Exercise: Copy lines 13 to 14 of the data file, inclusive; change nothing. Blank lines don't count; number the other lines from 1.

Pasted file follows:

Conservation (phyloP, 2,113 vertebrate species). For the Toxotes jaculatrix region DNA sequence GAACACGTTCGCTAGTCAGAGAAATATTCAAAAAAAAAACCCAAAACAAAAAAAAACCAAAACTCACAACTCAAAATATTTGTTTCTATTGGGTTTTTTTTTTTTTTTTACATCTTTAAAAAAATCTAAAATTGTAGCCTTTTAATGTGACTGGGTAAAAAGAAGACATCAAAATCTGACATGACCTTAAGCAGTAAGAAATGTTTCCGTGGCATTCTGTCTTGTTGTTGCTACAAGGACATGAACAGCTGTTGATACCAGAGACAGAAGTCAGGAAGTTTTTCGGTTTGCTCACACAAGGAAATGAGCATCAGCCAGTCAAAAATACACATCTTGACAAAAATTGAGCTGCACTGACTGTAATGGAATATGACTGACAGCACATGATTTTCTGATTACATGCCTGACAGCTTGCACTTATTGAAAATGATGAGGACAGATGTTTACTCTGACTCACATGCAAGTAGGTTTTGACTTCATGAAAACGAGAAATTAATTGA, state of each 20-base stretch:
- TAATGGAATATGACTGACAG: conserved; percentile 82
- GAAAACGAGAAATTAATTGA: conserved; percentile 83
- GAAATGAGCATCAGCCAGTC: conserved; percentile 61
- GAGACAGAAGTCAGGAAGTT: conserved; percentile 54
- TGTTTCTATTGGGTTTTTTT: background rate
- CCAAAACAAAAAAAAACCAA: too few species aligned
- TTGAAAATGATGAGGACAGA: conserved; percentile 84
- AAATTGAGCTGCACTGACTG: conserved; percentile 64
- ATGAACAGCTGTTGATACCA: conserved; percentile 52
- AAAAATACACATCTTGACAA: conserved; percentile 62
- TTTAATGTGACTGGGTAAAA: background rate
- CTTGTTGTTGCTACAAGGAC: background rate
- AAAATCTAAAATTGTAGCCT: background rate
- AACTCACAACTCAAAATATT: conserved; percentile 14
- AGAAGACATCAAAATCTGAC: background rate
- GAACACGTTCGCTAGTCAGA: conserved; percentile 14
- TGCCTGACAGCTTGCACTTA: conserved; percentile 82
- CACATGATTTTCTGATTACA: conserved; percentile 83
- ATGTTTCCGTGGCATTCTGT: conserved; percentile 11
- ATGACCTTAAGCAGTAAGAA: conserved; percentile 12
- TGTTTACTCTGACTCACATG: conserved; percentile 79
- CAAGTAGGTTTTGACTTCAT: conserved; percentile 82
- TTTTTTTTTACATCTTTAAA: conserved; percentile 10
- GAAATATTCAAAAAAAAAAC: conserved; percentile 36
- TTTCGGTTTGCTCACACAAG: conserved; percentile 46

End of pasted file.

- CTTGTTGTTGCTACAAGGAC: background rate
- AAAATCTAAAATTGTAGCCT: background rate